Marketers are facing changing dynamics and perspectives as global culture shifts and coalesces, and consumers become more discerning and outspoken. In this WARC Guide to cultural advantage, WARC Asia Editor Rica Facundo examines the opportunities and challenges, and how brands can respond to them.

It is unsurprising that culture has become a catch-all phrase in marketing. After all, culture is the omnipresent invisible hand of norms and beliefs that influences human behaviour and identity, across different contexts.

This is a huge playground to discover opportunities, and yet culture in marketing is often conflated with what’s popular and trending – as pointed out by Dr Marcus Collins, author of For The Culture, in our WARC exclusive.

“This is a flawed and superfluous perspective because popularity and trends are merely byproducts of culture, a symptom of something far more systemic and personal.”

Rather, the consensus from our WARC Guide contributors is that cultural engagement, as a conduit for establishing consumer relevance, should go deeper or else risk the reputational and business damage that happened to Bud Light in the US.

Indeed, cultural participation now requires authenticity, credibility and commitment. But global culture is shifting and coalescing. New dynamics are at play that demand marketers to look at the world and its increasingly diverse, discerning and outspoken consumers with fresh perspectives that leave outdated notions at the door. In our inaugural APAC-led global guide to cultural advantage, we unpack what’s changing and how brands can respond.

But first, why is cultural advantage good for business?

In my past experience as a cultural strategist and researcher, I’ve seen first hand how the use cases for culture go beyond virality. I always equipped myself with various definitions of cultural advantage to wield, depending on who I was pitching to:

  • For the creative storytellers, culture was about the stories that profoundly bring people together or apart, regardless of demographics or geography, and could form the basis of brand positioning and platforms.
  • For those seeking innovation, culture is the white space opportunity happening outside of the brand world when you put down the laptop and explore lived realities.
  • For the research-minded, culture is about decoding shifting behaviours and attitudes that uncover the why behind the buy.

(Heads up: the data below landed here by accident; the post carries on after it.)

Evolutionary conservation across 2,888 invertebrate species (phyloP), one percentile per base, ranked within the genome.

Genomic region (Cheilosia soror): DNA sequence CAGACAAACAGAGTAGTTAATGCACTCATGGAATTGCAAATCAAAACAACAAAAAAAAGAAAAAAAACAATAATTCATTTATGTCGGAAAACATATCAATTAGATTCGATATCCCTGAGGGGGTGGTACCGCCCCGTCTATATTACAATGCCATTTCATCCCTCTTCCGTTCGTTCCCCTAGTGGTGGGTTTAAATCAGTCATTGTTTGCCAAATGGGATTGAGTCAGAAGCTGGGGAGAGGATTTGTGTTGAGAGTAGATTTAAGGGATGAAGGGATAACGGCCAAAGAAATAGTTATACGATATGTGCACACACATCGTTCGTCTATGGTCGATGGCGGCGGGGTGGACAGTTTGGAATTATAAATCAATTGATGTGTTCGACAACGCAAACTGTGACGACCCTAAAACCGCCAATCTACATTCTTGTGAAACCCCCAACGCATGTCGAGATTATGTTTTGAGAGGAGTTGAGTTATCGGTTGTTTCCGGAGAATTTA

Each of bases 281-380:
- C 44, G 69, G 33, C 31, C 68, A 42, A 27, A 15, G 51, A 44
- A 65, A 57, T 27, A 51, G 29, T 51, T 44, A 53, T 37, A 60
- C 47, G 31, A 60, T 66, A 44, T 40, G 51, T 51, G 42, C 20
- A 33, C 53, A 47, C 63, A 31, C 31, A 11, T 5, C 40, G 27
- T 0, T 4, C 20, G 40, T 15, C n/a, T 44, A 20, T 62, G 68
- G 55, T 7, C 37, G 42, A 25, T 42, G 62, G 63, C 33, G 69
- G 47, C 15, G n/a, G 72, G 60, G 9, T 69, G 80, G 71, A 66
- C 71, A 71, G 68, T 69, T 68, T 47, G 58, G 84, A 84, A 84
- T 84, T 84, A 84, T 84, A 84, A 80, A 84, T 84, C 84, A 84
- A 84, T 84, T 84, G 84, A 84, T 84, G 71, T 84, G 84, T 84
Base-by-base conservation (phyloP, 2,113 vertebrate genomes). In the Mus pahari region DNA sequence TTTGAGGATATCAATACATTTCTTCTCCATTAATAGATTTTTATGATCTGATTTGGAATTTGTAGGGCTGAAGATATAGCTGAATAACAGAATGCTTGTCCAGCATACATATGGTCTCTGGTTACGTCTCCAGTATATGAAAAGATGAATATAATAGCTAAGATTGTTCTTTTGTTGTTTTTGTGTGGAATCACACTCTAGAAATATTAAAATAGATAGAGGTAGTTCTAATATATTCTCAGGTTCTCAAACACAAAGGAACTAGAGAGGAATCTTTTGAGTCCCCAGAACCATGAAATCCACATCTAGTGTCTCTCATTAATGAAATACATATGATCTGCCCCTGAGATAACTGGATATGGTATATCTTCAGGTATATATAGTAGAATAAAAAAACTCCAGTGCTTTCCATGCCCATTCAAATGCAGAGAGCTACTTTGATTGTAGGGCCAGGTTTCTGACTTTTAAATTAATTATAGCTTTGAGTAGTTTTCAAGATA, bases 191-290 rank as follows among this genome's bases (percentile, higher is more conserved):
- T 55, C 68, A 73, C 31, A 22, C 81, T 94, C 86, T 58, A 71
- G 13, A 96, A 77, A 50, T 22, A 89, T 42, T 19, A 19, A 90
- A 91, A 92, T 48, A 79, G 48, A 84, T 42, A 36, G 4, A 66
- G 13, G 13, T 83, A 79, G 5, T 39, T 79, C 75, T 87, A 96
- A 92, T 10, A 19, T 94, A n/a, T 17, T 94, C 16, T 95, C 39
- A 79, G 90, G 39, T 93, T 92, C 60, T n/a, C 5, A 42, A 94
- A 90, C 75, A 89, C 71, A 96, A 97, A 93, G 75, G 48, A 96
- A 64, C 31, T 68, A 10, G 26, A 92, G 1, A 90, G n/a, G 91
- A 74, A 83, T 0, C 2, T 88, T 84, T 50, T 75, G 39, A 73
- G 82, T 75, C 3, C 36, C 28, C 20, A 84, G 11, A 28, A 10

As I did my research for this Guide, I’ve seen new, more holistic and deeper ways of measuring culture emerging. For example, a new study by The Marketing Arm analyses the link between cultural resonance and customer share, with evidence showing how culturally resonant brands can grow 25% more than competitors.

This is also reflected in the move towards measuring “meaningful difference” rather than “differentiation” to grow. Kantar’s Adji Saputro writes how cultural relevance can become a lever for meaningful difference, as showcased by the price premium that local brands in Asia can now command, making them a serious competitor to Western brands. Brands can win share not by being “local and cheap” but “local, locally relevant and premium”, thereby setting the standards for the category.

The end of mono culture

The rising need for cultural relevance or localisation in the marketing industry is just a symptom or signal of a bigger shift underway, which is that global culture is no longer monolithic. And we are seeing this being reflected across various facets of business and society.

Firstly, the stalling of Western-led globalisation is accelerating with various macro analyses describing a “multipolar world” where Western economies are no longer the major economic and cultural power. APAC sits at the heart of this shift as it starts to reinvent its economic model away from “Factory Asia” and even becoming an exporter of global culture, as pointed out by Culture Group’s Acacia Leroy. 

Beyond geopolitics and trade, the rising power of grassroots movements (such as LGTBTQ+) and once marginalised communities is making global culture less monolithic and more intersectional. One example is how the global diaspora is reclaiming their narratives against their colonial history – from the watershed Black Lives Matter movement in the US to India’s rise in the international agenda and Australia becoming a migrant majority country.

Lastly, technological advancement has ushered in what Amber Haank and her team at Amaru call “Culture 3.0”, where companies no longer control the narrative and communication is democratised. The internet has amplified consumer voices and enabled a global village of people to gather on digital platforms and connect with each other, not because of geography, but because of shared interests and values. Hence the rise of understanding communities and sub-cultures as the new unit of marketing, but in a way that does not exploit or tokenise the participants.